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Previous Challenge Entry (Level 3 – Advanced)
Topic: Snap (09/04/08)

TITLE: Parable Snap
By James Dixon
09/11/08


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A retold bible passage has the power to bring the living Word to life, if we can match ancient pictures with those that resonate with the images of the digital age. The well told story packs all the punch of the original and plants a seed in the memory of the reader. To do this we must play Parable Snap.

Let’s take the story of the prodigal son as an example; the first step would be to read the passage, but not just once. It should be savoured like a banquet in three or more courses, using several translations (preferably a paraphrase for freshness-- e.g. The Message, a dynamic equivalent-- e.g. NIV and a word for word version like the NKJV). Enjoy the exotic Middle Eastern flavours of this classic dish, how it is infused with the spice of drama, character and incident.

A list of the key events should be jotted down as we begin to analyse the composition of the story. We study the ingredients and ask: What is their significance? What do they represent? Theologians call this background research exegesis, which literally means ‘bringing out sense’, as we discover the original meaning of the story. We are trying to enter the kitchen where the dish was invented.

The concept of inheritance underpins the whole story. If we look up ‘inheritance’ in a bible dictionary it will reveal the cultural and spiritual significance of the customs in ancient Israel, how they are bound up with God’s covenant. We see that the young son despised both custom and the LORD.

A commentary or two are useful, but should only be used for confirming our own research or to help where our own knowledge fails. Systematic study helps us to create links and understand our passage in relation to the whole bible.

We also need to examine the preparation method; how the story works, its literary form and what parts the characters play.

The prodigal son starts as a tragedy plot. The good-turned-bad son (a dark figure) is called by the lure of reckless living, he commits a dark deed by betraying his inheritance and Father (a light, divine character) then we watch as the inevitable consequences unfold until he is reduced to hungering after pig swill. At this point the Saviour twists the story into what Christopher Booker describes as a Rebirth plot. The young son is repentant and moves towards the light whilst the dutiful older son is revealed to be a dark figure opposed to the actions of the Father.

Having done our research, we should imagine sitting at the table with the audience at the first telling and eavesdrop on the conversation that reveals their feelings and reactions to the narrative.

We listen for the gasps of astonishment as the young son shatters the covenant laws and custom, the murmured approval as he gets his just deserts, the intake of breath as the Father humiliates himself and we see how the older brother voices the dismay of those who don’t understand why the younger is let off.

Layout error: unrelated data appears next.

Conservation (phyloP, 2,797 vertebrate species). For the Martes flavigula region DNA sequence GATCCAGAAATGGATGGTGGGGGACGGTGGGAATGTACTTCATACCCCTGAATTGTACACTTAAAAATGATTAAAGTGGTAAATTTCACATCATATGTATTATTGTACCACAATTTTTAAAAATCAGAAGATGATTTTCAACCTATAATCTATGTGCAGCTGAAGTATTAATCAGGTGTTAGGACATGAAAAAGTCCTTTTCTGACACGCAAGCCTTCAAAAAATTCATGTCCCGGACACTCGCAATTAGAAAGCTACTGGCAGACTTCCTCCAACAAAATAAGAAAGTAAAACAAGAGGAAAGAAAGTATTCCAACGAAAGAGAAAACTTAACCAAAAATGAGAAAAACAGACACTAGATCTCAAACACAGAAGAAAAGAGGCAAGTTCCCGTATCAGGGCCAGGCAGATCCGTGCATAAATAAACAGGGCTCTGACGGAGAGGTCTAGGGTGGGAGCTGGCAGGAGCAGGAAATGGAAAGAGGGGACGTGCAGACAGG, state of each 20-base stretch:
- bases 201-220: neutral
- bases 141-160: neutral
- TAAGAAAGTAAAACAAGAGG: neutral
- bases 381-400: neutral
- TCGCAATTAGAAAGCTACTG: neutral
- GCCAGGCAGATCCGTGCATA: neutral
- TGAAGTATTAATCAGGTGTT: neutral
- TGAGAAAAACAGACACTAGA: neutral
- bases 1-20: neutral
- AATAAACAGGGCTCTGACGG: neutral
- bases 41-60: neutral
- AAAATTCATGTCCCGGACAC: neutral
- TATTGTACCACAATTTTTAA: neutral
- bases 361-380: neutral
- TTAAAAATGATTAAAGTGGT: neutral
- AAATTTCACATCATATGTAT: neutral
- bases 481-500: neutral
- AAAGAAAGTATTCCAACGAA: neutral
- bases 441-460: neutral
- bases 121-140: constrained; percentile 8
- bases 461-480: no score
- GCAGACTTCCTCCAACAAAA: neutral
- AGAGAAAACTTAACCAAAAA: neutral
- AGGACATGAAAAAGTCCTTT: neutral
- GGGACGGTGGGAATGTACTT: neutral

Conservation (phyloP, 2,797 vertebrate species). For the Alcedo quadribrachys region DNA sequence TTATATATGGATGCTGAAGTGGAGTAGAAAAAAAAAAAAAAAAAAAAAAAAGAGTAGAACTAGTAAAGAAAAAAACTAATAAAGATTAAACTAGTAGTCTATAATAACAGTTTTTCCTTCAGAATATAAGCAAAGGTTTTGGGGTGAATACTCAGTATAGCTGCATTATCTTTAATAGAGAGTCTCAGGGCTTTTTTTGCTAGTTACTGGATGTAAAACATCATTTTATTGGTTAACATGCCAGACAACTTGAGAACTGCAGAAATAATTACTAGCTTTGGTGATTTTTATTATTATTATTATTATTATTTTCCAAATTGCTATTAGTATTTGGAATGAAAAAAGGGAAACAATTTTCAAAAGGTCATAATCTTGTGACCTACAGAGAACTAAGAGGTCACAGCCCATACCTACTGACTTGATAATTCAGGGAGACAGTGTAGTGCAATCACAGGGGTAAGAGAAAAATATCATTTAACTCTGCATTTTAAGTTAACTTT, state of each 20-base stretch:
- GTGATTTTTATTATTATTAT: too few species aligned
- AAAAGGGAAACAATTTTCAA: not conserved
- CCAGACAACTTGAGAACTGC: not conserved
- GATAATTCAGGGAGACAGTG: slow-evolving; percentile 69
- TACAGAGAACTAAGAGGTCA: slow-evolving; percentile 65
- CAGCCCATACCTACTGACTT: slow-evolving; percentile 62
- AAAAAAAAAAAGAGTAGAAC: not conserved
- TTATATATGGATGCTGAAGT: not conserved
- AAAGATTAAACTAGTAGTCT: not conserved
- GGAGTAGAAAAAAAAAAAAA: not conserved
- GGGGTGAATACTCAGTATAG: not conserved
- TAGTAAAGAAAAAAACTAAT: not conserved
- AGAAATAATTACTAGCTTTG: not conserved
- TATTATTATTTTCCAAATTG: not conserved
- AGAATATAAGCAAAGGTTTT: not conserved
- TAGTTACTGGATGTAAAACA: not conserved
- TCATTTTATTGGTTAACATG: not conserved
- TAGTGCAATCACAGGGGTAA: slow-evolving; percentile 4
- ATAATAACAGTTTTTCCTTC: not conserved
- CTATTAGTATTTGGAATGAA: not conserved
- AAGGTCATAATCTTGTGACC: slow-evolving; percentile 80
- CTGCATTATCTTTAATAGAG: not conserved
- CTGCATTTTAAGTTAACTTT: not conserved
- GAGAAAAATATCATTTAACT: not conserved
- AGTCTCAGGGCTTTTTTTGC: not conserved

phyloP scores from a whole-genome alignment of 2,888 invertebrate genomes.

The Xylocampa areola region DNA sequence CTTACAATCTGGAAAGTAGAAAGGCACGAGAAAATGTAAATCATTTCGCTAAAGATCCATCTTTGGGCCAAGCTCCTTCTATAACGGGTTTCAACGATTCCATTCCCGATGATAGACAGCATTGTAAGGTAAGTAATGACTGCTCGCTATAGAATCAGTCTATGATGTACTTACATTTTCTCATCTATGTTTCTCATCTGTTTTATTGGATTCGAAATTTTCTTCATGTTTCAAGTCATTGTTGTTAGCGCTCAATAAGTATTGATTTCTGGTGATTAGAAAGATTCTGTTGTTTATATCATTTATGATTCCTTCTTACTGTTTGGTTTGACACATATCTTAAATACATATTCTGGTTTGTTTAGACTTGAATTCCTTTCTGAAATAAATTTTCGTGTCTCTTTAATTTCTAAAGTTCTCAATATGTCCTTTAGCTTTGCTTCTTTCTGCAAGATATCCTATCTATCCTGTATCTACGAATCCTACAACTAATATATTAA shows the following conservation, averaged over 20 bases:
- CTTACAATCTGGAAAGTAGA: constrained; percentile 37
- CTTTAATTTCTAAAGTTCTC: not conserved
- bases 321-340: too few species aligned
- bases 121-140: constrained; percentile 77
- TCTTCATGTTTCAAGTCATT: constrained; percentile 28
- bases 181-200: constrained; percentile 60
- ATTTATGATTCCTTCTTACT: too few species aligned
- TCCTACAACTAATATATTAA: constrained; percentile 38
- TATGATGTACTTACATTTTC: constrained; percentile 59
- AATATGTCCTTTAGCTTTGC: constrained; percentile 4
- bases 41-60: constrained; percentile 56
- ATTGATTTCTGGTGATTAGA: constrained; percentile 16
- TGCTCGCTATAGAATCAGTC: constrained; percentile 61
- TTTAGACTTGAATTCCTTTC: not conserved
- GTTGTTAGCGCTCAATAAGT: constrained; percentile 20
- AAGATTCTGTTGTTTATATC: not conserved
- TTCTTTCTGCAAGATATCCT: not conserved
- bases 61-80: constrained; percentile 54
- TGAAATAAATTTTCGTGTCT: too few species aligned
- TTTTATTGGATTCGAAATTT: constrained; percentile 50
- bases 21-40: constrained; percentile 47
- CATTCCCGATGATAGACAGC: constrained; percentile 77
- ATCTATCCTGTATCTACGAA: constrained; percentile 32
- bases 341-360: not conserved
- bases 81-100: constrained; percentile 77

Our meal becomes the energy that drives our retelling. Now we must cry, sweat and bleed the story onto the page and create our own recipe using the image ingredients that we have available to us which provoke the same feelings in our audience as those of the first.

A teenager leaving home is not strong enough, it happens all the time. He must storm out in a blazing row, crippling the family business. Partying and fornication is socially acceptable, so we have to reach for a stronger image such as the spiral into drug addiction. We follow the logic of the new setting, the foreign country becomes a drugs den, the pig owner a pimp and, (we could change the sex of the prodigal for greater impact), the child falls victim to prostitution. If we make the Father the millionaire owner of a chain of burger bars, then his offspring could long to return as a burger flipper. He could meet them half way by volunteering at a rehab clinic. He would hold a press conference to announce the return of his child, which the older son sees and phones to complain whilst working late in his franchise.

Our composition should be perfectly aligned with the original once we have finished. Then, possibly, in conjunction with the life circumstances of our reader, there could be the snap of a seed imbedded in someone’s memory germinating.

Notes/ References
The Parable of the Prodigal/ Lost Son: Luke 15:11-31

The Art of Story Telling, Easy Steps to Presenting an Unforgettable Story. John Walsh, Moody Publications, (Chicago 2003)

How to Read the Bible for all it’s Worth. Fee & Stuart, Zondervan (2003)

The New Bible Dictionary, Third Edition Carson et al, IVP (Leicester, 1996)

The New Bible Commentary, Third Edition, Marshall et al, IVP (Leicester, 1996)

The Oxford Bible Commentary, Ed, Barton & Muddiman, Oxford University Press (Oxford 2001).

The Seven Basic Plots, Why We Tell Stories, Christopher Booker, Continuum (London & New York 2004)

Search The Scriptures. The Study Guide to the Bible. Alan M Stibbs (Ed) IVP (Leicester 2003)- Latest Edition


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Member Comments
Member Date
Sunny Loomis 09/13/08
Good lessons to keep in mind. I saw the parable but not much snap. Keep writing.
Colin Swann09/17/08
I like Biblical parables put into a modern setting. That is what they were when Jesus told them- modern for his day.
The prostitude idea sounds good and definitely a life to snap out of.
Thanks for a different approach to this week's topic.
Anne Linington09/20/08
I tried something of this approach in my Good Samaritan, setting it in the context of the Church of England: the spa was a reference to Jericho. Strangely I found myself seeing Christ in the eyes of the Hell's Angel.Good advice on study/exegesis but only after we let the text speak to us by the Spirit.